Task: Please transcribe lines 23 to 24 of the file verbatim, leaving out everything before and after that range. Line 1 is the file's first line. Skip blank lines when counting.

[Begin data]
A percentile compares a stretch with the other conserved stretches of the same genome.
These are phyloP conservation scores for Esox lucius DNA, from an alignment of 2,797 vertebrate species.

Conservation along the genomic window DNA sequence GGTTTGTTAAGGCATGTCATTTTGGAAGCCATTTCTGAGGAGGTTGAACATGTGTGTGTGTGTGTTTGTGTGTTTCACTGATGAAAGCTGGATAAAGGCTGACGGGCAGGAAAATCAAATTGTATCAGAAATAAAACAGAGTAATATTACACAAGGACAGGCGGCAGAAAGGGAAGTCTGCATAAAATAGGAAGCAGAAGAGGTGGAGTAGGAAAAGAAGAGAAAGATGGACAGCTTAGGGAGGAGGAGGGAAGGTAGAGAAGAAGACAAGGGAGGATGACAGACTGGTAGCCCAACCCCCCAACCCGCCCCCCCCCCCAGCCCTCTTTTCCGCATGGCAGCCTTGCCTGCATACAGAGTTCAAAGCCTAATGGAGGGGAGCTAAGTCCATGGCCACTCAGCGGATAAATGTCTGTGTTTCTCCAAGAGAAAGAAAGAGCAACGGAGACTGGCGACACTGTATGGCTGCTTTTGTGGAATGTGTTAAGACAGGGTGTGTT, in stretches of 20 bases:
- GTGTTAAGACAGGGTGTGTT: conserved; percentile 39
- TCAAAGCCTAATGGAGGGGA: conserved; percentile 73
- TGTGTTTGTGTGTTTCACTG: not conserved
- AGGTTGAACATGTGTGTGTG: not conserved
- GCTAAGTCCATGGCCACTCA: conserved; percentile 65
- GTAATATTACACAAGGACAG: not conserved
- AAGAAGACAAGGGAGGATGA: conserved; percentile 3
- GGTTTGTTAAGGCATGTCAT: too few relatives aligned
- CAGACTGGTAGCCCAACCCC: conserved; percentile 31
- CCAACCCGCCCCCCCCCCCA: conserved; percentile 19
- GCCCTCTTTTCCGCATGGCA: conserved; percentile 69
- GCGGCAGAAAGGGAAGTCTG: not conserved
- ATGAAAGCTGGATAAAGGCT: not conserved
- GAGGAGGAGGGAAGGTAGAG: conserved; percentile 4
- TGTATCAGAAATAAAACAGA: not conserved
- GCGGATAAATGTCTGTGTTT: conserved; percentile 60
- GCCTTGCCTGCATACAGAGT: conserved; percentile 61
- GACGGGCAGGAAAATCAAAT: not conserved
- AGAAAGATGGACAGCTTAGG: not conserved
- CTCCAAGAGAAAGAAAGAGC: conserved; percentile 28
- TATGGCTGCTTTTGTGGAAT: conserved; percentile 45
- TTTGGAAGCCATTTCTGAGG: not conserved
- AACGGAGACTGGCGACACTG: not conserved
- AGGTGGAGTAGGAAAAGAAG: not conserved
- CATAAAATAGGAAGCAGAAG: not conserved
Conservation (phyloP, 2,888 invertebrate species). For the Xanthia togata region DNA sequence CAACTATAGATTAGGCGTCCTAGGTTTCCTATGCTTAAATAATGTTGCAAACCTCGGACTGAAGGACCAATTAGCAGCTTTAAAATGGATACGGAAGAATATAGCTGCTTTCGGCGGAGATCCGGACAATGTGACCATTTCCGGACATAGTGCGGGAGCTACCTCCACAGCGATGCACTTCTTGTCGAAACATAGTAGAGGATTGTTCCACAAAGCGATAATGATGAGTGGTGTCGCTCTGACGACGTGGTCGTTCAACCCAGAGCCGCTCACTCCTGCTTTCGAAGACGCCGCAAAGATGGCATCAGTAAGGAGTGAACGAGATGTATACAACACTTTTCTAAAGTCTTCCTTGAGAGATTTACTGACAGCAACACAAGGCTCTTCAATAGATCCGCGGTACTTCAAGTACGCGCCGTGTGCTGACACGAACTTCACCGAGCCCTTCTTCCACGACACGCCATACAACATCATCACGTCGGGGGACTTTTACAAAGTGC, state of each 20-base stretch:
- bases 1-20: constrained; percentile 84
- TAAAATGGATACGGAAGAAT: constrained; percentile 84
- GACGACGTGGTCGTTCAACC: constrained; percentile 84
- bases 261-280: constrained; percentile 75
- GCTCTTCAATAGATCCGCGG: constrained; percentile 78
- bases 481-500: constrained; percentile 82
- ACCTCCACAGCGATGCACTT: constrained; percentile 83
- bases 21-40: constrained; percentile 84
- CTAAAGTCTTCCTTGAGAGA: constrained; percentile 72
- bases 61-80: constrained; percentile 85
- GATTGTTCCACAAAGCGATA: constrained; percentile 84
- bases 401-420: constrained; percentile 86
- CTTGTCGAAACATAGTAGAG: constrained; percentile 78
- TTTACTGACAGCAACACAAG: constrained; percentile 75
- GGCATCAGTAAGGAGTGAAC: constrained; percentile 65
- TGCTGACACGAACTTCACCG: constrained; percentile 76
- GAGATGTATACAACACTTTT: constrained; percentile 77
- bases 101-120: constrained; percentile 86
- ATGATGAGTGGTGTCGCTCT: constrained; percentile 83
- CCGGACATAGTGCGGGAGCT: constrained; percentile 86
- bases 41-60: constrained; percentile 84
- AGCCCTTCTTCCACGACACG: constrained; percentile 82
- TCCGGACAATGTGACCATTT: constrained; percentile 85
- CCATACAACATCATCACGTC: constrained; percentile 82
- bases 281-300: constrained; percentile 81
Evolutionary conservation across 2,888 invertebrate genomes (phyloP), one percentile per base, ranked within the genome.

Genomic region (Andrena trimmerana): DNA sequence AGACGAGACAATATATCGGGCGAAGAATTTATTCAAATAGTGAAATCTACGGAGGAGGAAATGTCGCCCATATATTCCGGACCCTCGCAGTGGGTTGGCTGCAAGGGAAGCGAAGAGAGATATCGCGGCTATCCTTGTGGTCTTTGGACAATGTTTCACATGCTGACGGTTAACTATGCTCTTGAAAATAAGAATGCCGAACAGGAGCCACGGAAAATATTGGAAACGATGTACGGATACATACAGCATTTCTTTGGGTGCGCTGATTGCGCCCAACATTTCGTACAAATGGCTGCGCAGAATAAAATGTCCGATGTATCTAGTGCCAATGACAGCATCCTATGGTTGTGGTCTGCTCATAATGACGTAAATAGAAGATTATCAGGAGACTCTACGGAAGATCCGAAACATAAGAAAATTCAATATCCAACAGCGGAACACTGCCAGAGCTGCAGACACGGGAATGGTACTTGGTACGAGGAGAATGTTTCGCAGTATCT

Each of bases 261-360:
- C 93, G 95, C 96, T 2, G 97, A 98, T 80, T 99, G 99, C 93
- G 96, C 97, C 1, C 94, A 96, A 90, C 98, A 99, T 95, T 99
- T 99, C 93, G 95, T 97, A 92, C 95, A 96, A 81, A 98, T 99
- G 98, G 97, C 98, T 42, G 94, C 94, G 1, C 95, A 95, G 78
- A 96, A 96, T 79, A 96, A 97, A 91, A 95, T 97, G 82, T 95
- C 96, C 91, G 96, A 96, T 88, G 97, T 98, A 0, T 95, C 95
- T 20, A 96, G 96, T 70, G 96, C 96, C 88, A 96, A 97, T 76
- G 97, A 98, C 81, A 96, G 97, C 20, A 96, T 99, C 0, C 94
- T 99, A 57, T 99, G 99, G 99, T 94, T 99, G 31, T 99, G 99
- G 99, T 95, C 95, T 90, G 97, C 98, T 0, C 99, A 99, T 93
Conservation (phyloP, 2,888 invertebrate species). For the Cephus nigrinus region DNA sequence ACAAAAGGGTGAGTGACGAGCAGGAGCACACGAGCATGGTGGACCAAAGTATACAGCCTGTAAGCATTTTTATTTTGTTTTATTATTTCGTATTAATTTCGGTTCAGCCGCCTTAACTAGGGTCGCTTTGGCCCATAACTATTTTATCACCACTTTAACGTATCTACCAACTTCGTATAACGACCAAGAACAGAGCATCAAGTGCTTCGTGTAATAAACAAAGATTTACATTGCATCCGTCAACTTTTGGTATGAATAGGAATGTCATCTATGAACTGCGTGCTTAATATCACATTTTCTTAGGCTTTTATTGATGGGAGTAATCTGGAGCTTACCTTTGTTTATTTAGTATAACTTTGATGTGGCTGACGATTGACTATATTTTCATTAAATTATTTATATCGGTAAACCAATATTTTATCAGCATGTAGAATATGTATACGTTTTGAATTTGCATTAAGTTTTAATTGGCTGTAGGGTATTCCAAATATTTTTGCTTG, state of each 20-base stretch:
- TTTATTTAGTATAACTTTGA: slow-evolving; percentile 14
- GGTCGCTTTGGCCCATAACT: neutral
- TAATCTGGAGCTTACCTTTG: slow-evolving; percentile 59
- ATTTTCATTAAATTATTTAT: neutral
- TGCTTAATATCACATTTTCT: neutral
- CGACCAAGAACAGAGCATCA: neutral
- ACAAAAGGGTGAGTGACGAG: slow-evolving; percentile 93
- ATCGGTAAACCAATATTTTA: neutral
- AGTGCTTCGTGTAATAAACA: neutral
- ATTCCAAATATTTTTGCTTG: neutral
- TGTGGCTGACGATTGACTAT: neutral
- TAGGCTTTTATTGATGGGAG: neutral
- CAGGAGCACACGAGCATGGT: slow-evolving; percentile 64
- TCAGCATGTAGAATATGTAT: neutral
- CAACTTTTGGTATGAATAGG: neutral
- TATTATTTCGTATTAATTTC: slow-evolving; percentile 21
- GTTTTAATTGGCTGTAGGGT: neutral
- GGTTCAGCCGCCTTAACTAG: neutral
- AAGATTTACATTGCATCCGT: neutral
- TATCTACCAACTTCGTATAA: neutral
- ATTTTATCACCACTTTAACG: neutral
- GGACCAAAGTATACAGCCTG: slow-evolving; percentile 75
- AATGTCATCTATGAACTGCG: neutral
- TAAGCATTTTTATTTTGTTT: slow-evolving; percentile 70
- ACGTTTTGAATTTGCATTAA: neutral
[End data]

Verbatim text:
- CTCCAAGAGAAAGAAAGAGC: conserved; percentile 28
- TATGGCTGCTTTTGTGGAAT: conserved; percentile 45